To supplement UV exposure, pet parents can shine a full-spectrum UV light designed for birds on their lory or lorikeet's habitat for 10–12 hours each day. UV lights should be about 12­–18 inches from where the bird perches. Replace lights every 6 months, as their potency wanes over time. 

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Décor & Accessories 

Perches: Lories and lorikeets need perches of assorted sizes, heights, textures, and materials so they can exercise their feet and prevent pressure sores from developing. 

Perches should be around ½-¾ inch in in diameter. If a perch’s diameter is too wide, the bird will not be able to grip it properly. This can lead to falls and other serious injuries. 

Concrete, wood, braided rope, and natural branches all make suitable materials for perches.  

Sandpaper perches, gravel perches, and sanded perch covers are not recommended, as they can cause painful abrasions on the underside of a bird’s feet. Gravel-coated perches should also be avoided because birds can pick off the gravel and ingest it.  

Do not place perches above the bird’s water or food bowl— waste droppings will land there. 

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Food and water dishes: Pelleted food, nectar, and water should all be offered in separate dishes. Water dishes should be large enough for the bird to bathe in.  

Dishes should be washed and rinsed thoroughly each day to prevent bacterial growth.   

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Toys: Lories and lorikeets are known for their highly active, curious personalities. Pet parents should stimulate their bird’s mind by providing them with an assortment of toys. Aside from helping the bird bond with his pet parent, encouraging physical activity with toys can help keep harmful habits (like screaming and feather-plucking) at bay.   

Toys may be made from cardboard, paper, soft wood, or plastic that is too hard for birds to chew off and ingest. 

Toys should have a range of colors, shapes, and textures to attract interest. Rotate toys regularly to prevent boredom.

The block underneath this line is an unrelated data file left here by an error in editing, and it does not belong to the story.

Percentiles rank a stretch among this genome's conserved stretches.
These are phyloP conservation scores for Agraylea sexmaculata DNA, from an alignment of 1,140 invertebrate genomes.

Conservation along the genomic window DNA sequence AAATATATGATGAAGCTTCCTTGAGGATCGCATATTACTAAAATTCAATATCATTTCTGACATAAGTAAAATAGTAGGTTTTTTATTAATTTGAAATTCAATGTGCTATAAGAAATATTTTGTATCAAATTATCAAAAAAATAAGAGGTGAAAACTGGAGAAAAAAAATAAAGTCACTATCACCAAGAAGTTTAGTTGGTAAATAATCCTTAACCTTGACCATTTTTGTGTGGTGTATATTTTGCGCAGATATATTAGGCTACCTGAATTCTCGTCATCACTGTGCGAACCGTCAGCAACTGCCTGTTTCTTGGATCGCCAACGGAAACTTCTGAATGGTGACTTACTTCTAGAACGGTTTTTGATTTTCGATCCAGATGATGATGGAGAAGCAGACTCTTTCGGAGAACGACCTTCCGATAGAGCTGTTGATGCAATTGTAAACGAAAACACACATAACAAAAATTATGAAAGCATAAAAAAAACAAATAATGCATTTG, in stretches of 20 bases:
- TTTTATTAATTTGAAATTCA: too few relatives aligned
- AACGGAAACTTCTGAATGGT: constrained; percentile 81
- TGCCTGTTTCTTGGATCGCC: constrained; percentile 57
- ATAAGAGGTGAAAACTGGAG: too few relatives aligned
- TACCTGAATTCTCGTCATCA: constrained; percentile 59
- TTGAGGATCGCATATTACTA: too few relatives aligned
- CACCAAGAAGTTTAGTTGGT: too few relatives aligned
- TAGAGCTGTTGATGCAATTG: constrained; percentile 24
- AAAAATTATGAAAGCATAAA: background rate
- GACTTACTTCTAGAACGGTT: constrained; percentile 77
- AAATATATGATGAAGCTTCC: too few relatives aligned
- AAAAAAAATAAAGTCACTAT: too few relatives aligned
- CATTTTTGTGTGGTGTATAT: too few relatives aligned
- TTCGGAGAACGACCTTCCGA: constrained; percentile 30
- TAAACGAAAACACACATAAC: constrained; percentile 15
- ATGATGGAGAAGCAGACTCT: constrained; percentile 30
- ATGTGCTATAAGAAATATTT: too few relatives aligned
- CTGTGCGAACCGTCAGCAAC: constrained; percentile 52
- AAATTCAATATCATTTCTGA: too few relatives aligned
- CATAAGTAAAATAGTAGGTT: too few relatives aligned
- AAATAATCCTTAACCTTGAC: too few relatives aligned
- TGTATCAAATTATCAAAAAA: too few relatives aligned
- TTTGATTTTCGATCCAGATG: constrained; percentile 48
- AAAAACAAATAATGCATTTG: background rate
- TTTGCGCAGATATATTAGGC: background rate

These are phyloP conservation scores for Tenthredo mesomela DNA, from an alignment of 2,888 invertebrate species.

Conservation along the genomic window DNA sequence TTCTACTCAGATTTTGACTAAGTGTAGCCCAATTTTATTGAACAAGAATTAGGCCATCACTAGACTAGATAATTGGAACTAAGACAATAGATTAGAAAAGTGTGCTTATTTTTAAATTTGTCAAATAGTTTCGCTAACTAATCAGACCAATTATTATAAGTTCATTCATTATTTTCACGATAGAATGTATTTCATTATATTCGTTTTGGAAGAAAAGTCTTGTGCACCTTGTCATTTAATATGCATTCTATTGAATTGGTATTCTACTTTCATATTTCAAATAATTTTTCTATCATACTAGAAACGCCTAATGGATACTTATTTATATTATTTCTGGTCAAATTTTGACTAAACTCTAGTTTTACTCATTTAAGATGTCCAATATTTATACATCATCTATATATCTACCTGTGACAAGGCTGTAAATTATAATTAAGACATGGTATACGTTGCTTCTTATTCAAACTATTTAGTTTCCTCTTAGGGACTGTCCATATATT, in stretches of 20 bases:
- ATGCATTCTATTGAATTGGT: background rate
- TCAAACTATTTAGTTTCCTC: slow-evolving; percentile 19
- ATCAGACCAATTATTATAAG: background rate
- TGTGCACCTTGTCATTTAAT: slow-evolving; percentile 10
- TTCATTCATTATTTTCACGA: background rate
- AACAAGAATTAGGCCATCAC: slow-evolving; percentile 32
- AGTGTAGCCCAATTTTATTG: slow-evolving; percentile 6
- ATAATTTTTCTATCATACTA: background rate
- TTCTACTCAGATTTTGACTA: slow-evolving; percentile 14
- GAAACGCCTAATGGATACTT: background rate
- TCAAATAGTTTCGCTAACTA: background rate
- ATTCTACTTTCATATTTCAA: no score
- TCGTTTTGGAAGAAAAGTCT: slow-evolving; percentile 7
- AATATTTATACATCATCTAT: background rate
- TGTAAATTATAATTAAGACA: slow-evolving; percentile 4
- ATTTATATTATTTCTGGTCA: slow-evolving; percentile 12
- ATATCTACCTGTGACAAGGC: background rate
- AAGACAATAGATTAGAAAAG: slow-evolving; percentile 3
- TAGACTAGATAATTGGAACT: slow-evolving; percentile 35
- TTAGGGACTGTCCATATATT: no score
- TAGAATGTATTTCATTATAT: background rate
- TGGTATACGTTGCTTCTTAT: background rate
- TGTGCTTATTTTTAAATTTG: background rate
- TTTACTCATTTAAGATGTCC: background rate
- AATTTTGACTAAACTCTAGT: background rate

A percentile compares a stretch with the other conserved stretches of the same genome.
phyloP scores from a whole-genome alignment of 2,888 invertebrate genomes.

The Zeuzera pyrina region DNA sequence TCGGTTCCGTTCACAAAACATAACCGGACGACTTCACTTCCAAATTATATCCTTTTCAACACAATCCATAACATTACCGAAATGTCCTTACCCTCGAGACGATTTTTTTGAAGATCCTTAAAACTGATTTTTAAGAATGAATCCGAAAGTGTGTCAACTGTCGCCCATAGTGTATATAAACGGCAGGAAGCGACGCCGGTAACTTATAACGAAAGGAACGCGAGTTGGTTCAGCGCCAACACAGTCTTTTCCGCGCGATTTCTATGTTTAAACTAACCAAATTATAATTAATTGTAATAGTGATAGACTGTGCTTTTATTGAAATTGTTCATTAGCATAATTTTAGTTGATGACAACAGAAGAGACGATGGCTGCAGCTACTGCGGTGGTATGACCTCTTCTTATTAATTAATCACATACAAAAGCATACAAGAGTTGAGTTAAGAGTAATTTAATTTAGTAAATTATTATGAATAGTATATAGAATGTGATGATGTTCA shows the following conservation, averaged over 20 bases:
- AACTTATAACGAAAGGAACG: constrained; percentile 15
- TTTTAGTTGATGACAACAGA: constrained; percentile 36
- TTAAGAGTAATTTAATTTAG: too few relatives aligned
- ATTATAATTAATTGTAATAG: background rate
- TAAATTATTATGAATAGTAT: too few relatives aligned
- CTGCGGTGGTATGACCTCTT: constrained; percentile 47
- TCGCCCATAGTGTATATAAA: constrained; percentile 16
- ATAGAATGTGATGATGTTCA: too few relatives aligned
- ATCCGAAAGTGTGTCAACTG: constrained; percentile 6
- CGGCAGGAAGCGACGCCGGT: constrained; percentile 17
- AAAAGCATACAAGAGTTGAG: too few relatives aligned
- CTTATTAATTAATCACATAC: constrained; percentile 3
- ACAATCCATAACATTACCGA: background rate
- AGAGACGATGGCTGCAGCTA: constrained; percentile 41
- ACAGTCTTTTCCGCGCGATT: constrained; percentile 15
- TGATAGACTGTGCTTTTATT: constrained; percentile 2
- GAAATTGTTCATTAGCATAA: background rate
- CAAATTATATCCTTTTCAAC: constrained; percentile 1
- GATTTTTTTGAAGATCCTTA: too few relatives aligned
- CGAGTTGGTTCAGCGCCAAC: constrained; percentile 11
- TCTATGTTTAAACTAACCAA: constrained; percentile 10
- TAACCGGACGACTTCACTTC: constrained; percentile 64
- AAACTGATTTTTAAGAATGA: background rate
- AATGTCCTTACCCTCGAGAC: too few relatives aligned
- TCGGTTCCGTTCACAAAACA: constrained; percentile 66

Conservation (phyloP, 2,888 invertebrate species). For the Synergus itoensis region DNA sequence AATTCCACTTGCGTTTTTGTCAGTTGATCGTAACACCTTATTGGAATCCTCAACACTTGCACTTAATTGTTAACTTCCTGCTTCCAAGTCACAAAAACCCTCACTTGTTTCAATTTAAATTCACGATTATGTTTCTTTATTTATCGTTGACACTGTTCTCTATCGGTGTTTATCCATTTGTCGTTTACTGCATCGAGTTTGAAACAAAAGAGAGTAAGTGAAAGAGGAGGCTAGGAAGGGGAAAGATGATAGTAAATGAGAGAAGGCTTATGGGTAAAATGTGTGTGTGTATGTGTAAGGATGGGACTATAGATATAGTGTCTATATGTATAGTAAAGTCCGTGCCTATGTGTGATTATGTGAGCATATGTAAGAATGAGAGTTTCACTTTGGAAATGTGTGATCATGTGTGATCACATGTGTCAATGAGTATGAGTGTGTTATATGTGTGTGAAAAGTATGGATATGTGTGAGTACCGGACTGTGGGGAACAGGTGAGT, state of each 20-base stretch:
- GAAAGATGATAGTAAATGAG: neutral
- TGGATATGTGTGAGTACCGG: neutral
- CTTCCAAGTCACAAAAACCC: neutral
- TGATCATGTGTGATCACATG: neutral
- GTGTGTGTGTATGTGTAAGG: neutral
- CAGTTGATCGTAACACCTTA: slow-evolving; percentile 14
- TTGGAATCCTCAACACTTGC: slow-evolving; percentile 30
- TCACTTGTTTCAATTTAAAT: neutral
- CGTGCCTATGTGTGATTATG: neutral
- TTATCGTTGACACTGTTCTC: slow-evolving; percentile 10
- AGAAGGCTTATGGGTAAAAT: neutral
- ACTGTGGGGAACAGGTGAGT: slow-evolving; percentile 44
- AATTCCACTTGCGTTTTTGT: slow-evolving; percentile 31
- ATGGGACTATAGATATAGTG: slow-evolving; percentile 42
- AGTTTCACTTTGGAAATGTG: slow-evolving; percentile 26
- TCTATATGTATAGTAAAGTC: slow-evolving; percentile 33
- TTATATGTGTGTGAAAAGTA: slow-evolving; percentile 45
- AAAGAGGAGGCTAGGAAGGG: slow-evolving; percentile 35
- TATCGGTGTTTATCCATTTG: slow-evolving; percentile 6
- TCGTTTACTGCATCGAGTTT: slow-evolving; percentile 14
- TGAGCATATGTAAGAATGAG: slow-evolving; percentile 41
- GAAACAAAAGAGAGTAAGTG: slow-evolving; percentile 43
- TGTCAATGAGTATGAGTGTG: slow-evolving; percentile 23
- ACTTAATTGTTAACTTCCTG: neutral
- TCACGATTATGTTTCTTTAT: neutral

Toys should not have small parts that can be chewed off easily and swallowed. Ensure that toys are securely attached to the inside of the habitat to prevent injury. 

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Cuttlebones: Cuttlebones are an excellent way to supplement calcium and other trace minerals in a bird’s diet. Calcium is a vital nutrient that helps keep birds’ bones, beaks, nails, and feathers strong and healthy. 

A cuttlebone holder can help keep a bird’s cuttlebone in place and prevent cuttlebone debris from falling outside the cage. 

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Lory and Lorikeet Maintenance

Pet parents should spot-clean their lory or lorikeet’s habitat daily, removing any soiled material and discarded food. Water and food bowls must be washed daily. Substrate, bedding, and habitat liners should be replaced at least once a week. 

Pet parents should only use cleaning agents formulated for pets when cleaning their lory or lorikeet’s cage, as birds’ respiratory systems are sensitive to aerosolized fumes. 

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To clean a lory or lorikeet’s habitat, take these steps: 

  1. Move the bird to a secure environment (such as another habitat or travel cage) in a separate air space. Remove any old substrate, bedding, and accessories from the habitat. 

  1. Use a bird habitat cleaner or 3% bleach solution to wash the habitat and any accessories.  

  1. Rinse the habitat and accessories thoroughly with water, making sure to remove any trace amounts or residual smells left by the cleaning agent or bleach solution.  

  1. Allow the habitat and its contents to dry completely before placing new substrate, bedding, and clean accessories back into the habitat. 

  1. Return the bird to the clean habitat. 

Perches, dishes, and toys should be replaced when worn or damaged. Swap old toys with new ones regularly to prevent boredom. As birds are creatures of habit and are sometimes stressed by change, new toys should be introduced one at a time. 

Lory and Lorikeet Diet

A well-balanced and nutritious diet for a lory/lorikeet diet consists of:            

  • A high-quality, commercially-available powdered nectar or pollen substitute mixed with water, or a low-iron pelleted diet formulated for lories/lorikeets. 

  • Nectar/pollen substitutes should be served in a separate dish from pellets, fruits, and vegetables. 

  • Nectar diets are high in sugar and will spoil quickly once mixed with water. Pet parents should make a fresh nectar mixture each day and remove it from their bird’s habitat within a couple of hours 

  • Lories and lorikeets do well eating low-iron containing pellets. Make sure pelleted foods have an iron level of less than 100 ppm (100 mg/kg of food). 

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Fruits and vegetables, fed in limited quantities; all fruits and vegetables should be cut into bite-sized pieces. 

  • Do not feed lories and lorikeets citrus fruits or other fruits/vegetables rich in vitamin C, such as strawberries, cantaloupes, and papayas. These foods will increase iron absorption, which can be toxic to lories and lorikeets. 

  • Carrots, sweet potatoes, broccoli, corn, squash, and pumpkin can be offered in small amounts. 

  • Uneaten fruits and vegetables should be discarded after 10 hours, as they may spoil and cause infection if eaten. 

Fresh, clean water; water should be changed daily. 

Feeding Guidelines